Not just a restaurant, Hackney’s The Sea, The Sea is also a seafood processing lab with its own ‘shellfish hotel’ and walk-in dry-ageing room. Olivia Palamountain reports

Fresh off the boat from Pavilion Road in Chelsea, fish wholesaler The Sea, The Sea has landed in Hackney, bringing with it an immersive, omakase-style dining experience and a seafood processing plant all under the same railway arch in Acton Mews.

“A truly unique space somewhere between art installation, restaurant, laboratory and factory,” a window displaying a magnificent cut of dry-aged kingfish is the only clue to what lies behind the doors of this multi-purpose premises.

Inside, the moodily-lit arch reveals a catwalk of sorts, leading past jars of pickles and ferments to a futuristic semi-circular 12-seater bar.

Dramatic and intimate, the space makes a refreshing showcase for the company’s commitment to sourcing, delivering and cooking exceptional produce, a far cry from the usual “ahoy there” fish restaurant vibe.The Sea, The SeaThe Sea, The Sea – named by founder Alex Hunter – has long been a pioneer of the dry-aged fish movement in London, responsible for translating this delicacy down the food chain from Michelin-starred menus to neighbourhood gems (dry-aged salmon is now on the menu at local newcomer, Hackney Coterie).

The unit also houses a prep space and a walk-in dry-ageing room. Here, chefs can select fish for bespoke dry-ageing to be delivered when it reaches its peak. The Sea, The Sea also produces a range of stocks, sauces and garums in Carreira’s signature style for sale to the trade and consumers.

Also on site are live lobster and crab, housed in a high-tech “shellfish hotel” made up of specialist filtration tanks that mimic their natural habitat as closely as possible, keeping these delicious decapods relaxed and serene.The Sea, The SeaThat’s not the only point of difference to this business. Thanks to excellent direct links to fishermen in the south-west, the company has negotiated to collect produce in its own vans for transport to the Hackney facility and on to restaurants the very same day.

This allows The Sea, The Sea to cut out the middle man and ensure that only the freshest fish is received by its clients.

The company also sources fish and live shellfish from Scotland and exceptional overseas produce such as abalones, gooseneck barnacles and uni (sea urchin).The Sea, The Sea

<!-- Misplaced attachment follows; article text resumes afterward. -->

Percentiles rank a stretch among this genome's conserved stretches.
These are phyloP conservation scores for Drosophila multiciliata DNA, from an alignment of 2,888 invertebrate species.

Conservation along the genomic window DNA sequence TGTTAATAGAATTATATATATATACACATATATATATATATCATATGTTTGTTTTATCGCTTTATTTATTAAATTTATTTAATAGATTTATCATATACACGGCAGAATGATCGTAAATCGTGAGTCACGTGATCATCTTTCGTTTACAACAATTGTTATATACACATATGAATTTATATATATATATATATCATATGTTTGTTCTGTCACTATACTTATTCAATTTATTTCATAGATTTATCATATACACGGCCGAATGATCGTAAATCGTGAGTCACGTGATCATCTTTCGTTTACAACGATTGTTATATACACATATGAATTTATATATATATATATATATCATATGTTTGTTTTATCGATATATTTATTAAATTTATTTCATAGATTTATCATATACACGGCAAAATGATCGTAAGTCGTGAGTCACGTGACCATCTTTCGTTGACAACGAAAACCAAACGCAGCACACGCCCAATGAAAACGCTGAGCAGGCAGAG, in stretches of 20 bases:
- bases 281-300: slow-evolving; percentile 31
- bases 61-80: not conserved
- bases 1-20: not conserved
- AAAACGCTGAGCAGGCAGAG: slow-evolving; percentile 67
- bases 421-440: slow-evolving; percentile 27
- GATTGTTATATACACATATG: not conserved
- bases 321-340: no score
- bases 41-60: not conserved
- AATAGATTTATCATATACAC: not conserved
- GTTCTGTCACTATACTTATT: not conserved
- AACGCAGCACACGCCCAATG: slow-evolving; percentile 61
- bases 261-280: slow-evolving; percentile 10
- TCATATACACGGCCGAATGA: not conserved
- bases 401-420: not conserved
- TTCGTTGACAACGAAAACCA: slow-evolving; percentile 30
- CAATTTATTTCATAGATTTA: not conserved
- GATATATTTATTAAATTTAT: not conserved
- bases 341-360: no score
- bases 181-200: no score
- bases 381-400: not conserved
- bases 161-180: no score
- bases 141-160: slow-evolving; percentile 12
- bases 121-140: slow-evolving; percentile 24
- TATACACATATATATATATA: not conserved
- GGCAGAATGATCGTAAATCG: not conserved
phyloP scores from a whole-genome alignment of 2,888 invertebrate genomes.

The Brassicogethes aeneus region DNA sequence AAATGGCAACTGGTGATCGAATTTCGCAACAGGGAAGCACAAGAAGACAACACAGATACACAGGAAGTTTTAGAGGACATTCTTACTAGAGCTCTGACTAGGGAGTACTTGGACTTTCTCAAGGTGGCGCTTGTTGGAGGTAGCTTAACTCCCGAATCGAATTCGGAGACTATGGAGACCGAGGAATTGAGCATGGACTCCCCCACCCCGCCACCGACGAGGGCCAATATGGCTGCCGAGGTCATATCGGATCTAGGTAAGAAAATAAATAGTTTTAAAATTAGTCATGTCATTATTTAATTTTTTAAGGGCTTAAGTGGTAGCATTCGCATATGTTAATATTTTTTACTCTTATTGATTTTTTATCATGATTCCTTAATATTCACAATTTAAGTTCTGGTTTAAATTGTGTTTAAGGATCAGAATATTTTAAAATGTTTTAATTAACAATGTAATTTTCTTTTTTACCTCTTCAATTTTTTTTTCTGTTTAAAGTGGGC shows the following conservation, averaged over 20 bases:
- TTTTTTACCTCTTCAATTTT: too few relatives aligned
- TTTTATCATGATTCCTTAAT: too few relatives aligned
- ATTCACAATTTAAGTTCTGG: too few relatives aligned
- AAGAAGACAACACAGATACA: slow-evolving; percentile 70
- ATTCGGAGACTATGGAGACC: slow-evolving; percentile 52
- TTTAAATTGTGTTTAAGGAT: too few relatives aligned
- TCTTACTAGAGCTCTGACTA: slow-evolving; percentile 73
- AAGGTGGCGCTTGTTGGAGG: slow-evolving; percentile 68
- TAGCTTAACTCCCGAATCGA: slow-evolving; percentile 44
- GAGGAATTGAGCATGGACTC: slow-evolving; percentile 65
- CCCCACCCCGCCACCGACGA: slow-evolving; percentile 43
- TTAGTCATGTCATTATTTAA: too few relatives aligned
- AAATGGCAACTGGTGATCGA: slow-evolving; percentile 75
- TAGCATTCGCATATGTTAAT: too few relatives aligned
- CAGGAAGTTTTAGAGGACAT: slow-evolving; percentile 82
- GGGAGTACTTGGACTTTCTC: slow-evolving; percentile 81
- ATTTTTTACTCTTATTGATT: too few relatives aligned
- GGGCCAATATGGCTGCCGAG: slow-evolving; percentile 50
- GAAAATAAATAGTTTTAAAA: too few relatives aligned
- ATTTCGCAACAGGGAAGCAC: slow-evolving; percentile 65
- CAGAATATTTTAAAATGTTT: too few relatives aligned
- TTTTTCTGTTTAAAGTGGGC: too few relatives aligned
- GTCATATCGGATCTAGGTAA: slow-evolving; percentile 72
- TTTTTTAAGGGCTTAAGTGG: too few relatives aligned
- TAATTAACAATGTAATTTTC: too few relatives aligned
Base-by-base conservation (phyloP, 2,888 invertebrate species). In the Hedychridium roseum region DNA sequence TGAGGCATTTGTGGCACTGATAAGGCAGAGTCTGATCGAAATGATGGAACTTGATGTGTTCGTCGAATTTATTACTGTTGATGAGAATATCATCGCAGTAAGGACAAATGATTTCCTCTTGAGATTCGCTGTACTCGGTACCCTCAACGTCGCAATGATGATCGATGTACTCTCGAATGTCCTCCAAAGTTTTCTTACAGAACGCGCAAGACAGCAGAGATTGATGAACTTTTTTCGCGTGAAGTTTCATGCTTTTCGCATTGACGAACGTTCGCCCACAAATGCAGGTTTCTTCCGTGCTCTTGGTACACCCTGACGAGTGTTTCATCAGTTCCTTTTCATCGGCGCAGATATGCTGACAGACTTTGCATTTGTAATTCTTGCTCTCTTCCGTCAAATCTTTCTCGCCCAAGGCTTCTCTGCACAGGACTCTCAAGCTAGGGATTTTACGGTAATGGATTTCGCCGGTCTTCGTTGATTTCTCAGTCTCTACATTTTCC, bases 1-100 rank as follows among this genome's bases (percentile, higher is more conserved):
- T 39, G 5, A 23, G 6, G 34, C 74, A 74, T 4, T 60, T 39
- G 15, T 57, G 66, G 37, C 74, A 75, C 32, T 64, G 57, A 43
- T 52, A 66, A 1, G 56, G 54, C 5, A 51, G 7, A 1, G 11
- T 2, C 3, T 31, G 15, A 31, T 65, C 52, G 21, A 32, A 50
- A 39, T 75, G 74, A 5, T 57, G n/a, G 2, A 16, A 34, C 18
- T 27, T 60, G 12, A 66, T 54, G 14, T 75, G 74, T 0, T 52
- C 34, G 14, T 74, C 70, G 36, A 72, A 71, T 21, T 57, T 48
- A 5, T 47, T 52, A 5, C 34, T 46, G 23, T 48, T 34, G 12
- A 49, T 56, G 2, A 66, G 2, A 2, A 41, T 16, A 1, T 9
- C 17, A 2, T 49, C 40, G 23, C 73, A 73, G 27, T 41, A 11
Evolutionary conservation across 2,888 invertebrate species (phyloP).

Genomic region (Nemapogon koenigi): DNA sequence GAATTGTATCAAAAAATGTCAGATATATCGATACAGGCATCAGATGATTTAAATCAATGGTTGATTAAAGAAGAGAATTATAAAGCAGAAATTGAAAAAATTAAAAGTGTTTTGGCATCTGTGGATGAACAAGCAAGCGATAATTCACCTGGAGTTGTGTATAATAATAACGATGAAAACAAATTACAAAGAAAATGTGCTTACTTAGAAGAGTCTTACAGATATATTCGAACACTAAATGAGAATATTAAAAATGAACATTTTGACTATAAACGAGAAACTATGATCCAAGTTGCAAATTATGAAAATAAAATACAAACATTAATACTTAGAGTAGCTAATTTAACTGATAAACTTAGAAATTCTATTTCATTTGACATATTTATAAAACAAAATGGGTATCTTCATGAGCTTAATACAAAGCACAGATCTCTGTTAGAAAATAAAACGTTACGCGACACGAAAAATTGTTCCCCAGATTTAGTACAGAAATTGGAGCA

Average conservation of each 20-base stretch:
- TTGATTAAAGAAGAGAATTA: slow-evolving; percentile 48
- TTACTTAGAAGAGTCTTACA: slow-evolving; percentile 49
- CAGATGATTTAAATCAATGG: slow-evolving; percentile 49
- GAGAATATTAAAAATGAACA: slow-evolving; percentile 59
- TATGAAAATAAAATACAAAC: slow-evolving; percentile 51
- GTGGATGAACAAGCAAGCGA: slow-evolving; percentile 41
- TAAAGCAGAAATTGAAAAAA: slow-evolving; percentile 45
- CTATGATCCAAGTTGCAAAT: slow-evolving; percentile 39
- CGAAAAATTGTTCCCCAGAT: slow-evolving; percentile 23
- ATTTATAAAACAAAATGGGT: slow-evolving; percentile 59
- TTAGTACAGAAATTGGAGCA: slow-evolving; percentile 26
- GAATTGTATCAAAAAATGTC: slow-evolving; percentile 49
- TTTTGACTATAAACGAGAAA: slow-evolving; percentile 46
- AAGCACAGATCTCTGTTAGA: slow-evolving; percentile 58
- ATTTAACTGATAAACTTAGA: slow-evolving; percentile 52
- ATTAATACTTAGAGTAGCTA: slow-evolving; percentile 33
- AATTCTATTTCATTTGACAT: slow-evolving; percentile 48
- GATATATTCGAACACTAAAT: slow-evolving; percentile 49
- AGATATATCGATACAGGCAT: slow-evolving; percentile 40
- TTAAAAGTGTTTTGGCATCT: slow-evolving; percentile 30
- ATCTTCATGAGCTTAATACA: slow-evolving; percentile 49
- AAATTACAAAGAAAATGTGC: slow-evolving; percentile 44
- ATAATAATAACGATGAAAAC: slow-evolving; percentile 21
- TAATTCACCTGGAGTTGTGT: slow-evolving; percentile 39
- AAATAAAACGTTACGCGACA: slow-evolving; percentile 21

So, what’s on the menu? A 12-course feast of exquisite seafood-focused plates – think aged turbot, hot dog pods (an extra-sweet variety of pea) and honeycomb tomatoes cooked on a Japanese Konro grill and dressed with four types of vinegar, horse mackerel, pine nut, sake and shallots, plus a wacky langoustine ‘Wedding Cake’.

Eh? A year in development, the dish is a seaweed ‘egg cake’ baked in an artisanal Portuguese pot, seasoned with togarashi and stuffed with smoked langoustines. The cake is glazed in homemade almond milk and topped with langoustine ‘floss’ before being sliced and served in front of the guests. It is served with a sauce made from the langoustine heads.

If you find a freakier dish in London this year, I’d like to eat it (for the record, I loved the wedding cake).

Maxing out on flavour while preserving the integrity of the ingredients is no mean feat, but Carreira and his team have it down. There’s a pretty special bread course, too – you know, for padding.
The Sea, The Sea
Something of a lockdown success story, The Sea, The Sea hs truly turned the tide on the hospitality industry’s anni horribili.

Alex Hunter says: “When we lost our restaurant revenue in lockdown, we saw it as an opportunity to cross-train our team and grow our retail trade for which there has been a huge demand.

“As a result, the team is stronger, we have a better-rounded organisation, and our revenues have grown exponentially. With our Hackney facility, we can take this experience into product development, specialist wholesale and expand our online retail services to become a truly London-wide brand”.

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